GMC report 'a wake-up call over NHS workforce crisis'

By agency reporter
December 6, 2018

Responding to the General Medical Council report State of Medical Education and Practice 2018, Dr Chaand Nagpaul, BMA council chair, said: “This report echoes our continued warnings on the scale of the workforce crisis facing the NHS, and should serve as a wake-up call to the government, policymakers and health bosses as to what we can expect from the future.

“The GMC’s findings that large groups of doctors want to reduce their hours, or are considering leaving clinical practice altogether, due to the often unbearable pressures they face on a daily basis, reflects what we hear from our own members – the doctors doing their best to provide high quality care to patients in GP practices, hospitals and in the wider NHS across the four nations all year round.

“Demand for the NHS is rocketing, and patients are often suffering from a number of complex conditions, which is having a huge effect on doctors’ workloads. Indeed, as this report finds, the majority are now working beyond their rostered hours at least once a week – a situation that is completely unsustainable.

“That doctors say they are having to refer unnecessarily or bypass clinical protocols in order to prioritise only the most urgent cases, makes for concerning reading and exposes the desperate situation many medics are findings themselves in.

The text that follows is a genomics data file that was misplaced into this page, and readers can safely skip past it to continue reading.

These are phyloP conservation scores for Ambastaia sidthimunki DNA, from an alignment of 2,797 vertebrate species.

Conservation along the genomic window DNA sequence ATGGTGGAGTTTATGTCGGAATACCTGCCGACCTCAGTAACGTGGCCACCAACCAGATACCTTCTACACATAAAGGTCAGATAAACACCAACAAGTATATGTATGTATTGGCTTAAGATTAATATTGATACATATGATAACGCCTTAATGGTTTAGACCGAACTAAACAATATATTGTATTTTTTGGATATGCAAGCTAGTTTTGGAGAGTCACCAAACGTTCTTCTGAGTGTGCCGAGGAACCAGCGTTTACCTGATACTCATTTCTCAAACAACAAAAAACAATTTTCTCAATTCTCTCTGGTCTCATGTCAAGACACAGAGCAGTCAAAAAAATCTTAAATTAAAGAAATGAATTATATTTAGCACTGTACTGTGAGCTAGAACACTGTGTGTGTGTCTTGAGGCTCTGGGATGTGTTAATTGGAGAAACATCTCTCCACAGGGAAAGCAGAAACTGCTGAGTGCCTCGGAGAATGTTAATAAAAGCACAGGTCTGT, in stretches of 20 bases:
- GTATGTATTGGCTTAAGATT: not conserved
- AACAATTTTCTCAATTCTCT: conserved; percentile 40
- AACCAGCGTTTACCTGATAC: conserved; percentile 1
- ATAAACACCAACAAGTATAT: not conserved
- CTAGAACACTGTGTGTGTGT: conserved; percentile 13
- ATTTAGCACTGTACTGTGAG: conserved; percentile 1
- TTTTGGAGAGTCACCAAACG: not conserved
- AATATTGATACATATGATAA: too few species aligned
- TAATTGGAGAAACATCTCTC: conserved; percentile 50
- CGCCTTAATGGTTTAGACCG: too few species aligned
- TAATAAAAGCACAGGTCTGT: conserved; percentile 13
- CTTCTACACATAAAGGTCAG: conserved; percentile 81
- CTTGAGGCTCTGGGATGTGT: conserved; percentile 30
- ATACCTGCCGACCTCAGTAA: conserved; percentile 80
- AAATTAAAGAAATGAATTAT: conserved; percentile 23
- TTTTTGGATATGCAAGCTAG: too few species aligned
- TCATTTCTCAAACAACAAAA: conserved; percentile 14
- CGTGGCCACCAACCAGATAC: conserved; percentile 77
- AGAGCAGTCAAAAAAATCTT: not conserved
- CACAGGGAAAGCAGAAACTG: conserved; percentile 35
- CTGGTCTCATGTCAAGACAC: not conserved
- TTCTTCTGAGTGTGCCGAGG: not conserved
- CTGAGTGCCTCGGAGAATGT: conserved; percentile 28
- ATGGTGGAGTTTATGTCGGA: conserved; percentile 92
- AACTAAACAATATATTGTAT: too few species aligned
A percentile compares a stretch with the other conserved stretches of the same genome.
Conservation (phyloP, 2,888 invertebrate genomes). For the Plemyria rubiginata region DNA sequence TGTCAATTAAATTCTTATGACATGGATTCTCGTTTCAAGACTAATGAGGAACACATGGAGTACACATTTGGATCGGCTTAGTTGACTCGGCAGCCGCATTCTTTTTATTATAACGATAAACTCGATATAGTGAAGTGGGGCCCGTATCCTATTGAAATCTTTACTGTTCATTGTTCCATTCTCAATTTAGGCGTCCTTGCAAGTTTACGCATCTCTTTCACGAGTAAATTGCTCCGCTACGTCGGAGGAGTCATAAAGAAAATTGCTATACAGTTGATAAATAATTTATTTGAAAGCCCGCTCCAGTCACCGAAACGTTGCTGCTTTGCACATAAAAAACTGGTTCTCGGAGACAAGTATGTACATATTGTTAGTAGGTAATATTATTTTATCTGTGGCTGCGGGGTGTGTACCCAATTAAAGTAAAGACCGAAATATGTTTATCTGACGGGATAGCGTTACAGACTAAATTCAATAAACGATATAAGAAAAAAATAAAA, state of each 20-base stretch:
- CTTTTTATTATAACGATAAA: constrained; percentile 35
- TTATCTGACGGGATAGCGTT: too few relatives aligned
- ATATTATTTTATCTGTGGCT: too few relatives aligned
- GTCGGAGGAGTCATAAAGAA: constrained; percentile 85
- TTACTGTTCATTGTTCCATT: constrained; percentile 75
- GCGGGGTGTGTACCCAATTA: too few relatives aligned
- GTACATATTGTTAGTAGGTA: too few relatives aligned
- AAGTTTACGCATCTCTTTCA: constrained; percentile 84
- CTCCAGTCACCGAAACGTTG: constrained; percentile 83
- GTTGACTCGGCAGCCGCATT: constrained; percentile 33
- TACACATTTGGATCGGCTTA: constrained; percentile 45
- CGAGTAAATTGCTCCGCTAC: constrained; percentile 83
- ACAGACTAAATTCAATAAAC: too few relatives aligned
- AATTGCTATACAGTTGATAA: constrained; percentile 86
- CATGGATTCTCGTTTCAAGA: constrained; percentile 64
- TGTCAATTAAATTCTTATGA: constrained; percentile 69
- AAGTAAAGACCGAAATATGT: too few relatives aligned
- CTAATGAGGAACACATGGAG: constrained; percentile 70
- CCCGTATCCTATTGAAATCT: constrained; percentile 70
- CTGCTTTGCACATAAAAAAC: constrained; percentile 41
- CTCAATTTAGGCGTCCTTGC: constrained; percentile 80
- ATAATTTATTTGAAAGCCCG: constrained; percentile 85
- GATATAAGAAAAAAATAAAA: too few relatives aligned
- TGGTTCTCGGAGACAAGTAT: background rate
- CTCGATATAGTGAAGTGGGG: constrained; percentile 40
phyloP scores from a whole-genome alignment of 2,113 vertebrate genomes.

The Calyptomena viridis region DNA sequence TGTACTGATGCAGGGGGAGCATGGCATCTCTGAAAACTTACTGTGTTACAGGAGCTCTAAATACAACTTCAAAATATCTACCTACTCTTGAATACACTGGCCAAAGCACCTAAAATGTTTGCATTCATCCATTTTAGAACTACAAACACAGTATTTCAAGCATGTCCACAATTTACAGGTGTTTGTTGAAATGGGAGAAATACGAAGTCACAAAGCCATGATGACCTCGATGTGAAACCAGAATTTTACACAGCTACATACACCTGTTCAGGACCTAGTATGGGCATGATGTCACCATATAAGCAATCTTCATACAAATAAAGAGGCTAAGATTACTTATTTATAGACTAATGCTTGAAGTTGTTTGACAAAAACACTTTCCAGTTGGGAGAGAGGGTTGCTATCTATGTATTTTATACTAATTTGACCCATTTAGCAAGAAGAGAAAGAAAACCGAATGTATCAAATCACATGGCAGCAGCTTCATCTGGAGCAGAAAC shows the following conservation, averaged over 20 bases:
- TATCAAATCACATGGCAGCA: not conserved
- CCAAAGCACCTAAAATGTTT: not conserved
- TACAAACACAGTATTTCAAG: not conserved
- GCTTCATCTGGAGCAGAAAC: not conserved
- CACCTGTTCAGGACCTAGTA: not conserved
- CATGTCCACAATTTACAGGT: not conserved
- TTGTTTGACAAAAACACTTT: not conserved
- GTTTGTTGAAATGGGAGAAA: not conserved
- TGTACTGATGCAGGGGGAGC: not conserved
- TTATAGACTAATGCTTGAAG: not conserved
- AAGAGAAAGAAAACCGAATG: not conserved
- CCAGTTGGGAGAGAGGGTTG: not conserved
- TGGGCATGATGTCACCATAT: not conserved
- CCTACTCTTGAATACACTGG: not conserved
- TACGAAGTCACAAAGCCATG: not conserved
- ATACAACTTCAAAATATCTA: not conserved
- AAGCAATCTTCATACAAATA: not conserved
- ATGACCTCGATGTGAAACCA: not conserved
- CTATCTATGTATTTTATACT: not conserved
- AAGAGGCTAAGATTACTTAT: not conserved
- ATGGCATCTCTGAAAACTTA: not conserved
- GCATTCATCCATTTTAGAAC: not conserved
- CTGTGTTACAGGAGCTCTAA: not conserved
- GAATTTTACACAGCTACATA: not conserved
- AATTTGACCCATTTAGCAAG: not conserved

“More than 90 per cent of doctors we asked earlier this year said that system pressures prevent the delivery of safe patient care, and this intervention from the GMC, whose responsibility it is to guarantee patient safety, is welcome.

“Of course, in just under four months’ time there is a great spectre on the horizon. We have been clear of the devastating impact Brexit is likely to have on our health service, and not least on its workforce. In a recent BMA survey we found that a third of EEA doctors working in the UK are considering leaving, and that more than three-quarters had no faith in the PM’s pledge to protect their rights going forward. This has significant implications for the sustainability of our medical workforce in the future.

“It is positive to see the GMC recognising the pressures doctors are under, noting that the profession is on the brink of ‘breaking point’, and laying out ways to begin addressing this. There must be a UK-wide approach to tackling the workforce crisis and the underlying system pressures that are compounding the retention of highly-skilled doctors.

“In the coming weeks the government is set to announce its long-term plan, and while £20 billion a year is likely to fall short of what the NHS really needs, it is imperative that any new funding is invested in such a way that makes a real difference on the frontline. It is vital that the government provides the resources, workforce and facilities to enable doctors to fulfil their professional duty to provide safe, quality care to patients.”

* Read the report The state of medical education and practice in the UK here

* British Medical Association


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